Can Boxoffice.com Predict Our Moviegoing Ways?
I don't know if I was late to Box Office Magazine's Web site, boxoffice.com, or if Box Office Magazine, in print since the 1920s, was late to the Web, but I discovered the site last November and have visited it occasionally since. Along with the usual suspects (weekend estimates/actuals), it displays more modern indicators of moviegoer interest: Facebook (“Transformers: Dark Side of the Moon” already has 3.8 million fans), Twitter (don't mess with Justin Bieber) and Most-Viewed Trailers (the last installment of “Harry Potter”: by far).
What intrigued me the most, though, was a section called Long Term Projections. Here's a screenshot I took last November, which includes projections of films all the way to “No Strings Attached”:
Table 1: Boxoffice.com's Long-Term Projectons: Nov-Jan
I was curious to see how predictable we are.
And ... we're getting there. But not yet.
Here's a chart of boxoffice.com's opening weekend predictions versus the actual opening-weekend grosses, sorted by how well a movie did against the prediction:
Table 2: Opening Weekend Projections vs. Actuals (in millions)
So boxoffice.com got one exactly right (“The Fighter”). It was within 10 percent for four of the 20 movies, within 25 percent for nine of the 20. It was off by more than 50 percent for four of the films, and off by more than 100 percent for one film.
“True Grit” has certainly lived up to its name. It was supposed to fold out of the gate but started strong. Plus it's not fading. (More on that later.) That same wekeend in December, “Little Fockers” opened slightly bigger, with $30 million, but against a predicted $45 million. Plus it's kind of sputtered. (More on that later.)
The bigger bombs, against the long-term projections, are “The Dilemma,” “Gulliver's Travels,” “How Do You Know” and “The Tourist.” What do these films have in common? With the exception of “Gulliver's,” they're all vaguely funny/vaguely serious films aimed at grown-ups. Plus they all received bad reviews. (More on that later.)
As for how well boxoffice.com predicted each film's total grosses? Obviously it's a little early for some of these, but let's take a look:
Table 3: Total Gross: Projections vs. Actuals (in millions)
Only one film, “Harry Potter,” is within 10% of the prediction. That one will creep closer to 100% but not close enough. It's already running out of steam. “Tron” won't make the prediction, either, but it could crawl to within 10%. Of the other 11 films below “Tron,” only “No Strings Attached,” which just opened, has a chance to come close to the prediction. The others are floundering, listing, or have already sunk. (I had to look up “The Next Three Days” to even remember what it was.)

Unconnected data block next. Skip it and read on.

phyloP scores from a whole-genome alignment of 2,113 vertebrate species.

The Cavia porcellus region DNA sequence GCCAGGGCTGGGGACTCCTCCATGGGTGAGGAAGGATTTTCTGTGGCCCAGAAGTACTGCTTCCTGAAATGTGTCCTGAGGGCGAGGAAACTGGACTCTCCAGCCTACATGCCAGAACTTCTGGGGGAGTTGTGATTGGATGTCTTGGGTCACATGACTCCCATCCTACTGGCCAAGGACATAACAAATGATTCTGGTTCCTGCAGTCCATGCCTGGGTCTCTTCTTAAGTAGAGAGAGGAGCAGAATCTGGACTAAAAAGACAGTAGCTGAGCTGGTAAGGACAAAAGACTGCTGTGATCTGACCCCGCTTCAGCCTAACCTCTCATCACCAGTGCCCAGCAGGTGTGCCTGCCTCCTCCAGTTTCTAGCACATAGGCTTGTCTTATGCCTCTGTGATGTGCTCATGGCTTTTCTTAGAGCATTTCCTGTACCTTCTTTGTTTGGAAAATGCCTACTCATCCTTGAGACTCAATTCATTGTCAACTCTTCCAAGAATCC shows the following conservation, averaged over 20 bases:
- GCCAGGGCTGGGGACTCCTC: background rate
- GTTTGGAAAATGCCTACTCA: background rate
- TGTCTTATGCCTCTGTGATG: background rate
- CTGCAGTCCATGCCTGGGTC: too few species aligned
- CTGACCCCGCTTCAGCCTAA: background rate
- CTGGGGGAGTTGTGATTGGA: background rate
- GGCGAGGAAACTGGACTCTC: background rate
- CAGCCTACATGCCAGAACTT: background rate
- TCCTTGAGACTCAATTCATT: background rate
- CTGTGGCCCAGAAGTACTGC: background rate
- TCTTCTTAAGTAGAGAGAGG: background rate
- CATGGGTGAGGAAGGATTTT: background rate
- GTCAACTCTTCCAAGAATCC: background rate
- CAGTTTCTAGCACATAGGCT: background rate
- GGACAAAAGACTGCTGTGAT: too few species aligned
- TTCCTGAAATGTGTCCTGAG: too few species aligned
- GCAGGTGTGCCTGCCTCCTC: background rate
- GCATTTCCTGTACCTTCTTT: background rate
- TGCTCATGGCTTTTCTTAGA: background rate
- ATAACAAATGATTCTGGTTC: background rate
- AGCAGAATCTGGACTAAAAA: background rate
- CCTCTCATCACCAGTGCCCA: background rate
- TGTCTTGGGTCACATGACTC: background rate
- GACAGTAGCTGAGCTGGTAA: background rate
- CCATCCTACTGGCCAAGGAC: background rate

Again, boxoffice.com completely underestimated “True Grit,” which, despite grossing almost twice as much as the site predicted, is still going strong. This past weekend it finished in fifth place with another $8 million, down only 27%. Next weekend it'll probably catch “Little Fockers.” Did anyone see that coming in November? A film by the Coen Bros., who have never had a film gross more than $75 million, outperforming “Fockers,” whose previous film grossed $279 million in 2004 dollars? That sound you hear, by the way, is the sound of me smiling.
Before signing off, let me add two more tables. They're the same two tables as above but with one additional column: the Rotten Tomatoes top critics rating for each film (“fresh” films in red):
Table 4: Opening Weekend Projections vs. Actuals (with RT scores)
Table 3: Total Gross: Projections vs. Actuals (with RT scores)
It's a small sample size but quality seems to matter—as I've argued here and here and here. And everywhere. Making a quality film and releasing it wide may not guarantee big bucks; but you're almost guaranteed that the film will do better than you, or boxoffice.com, thinks.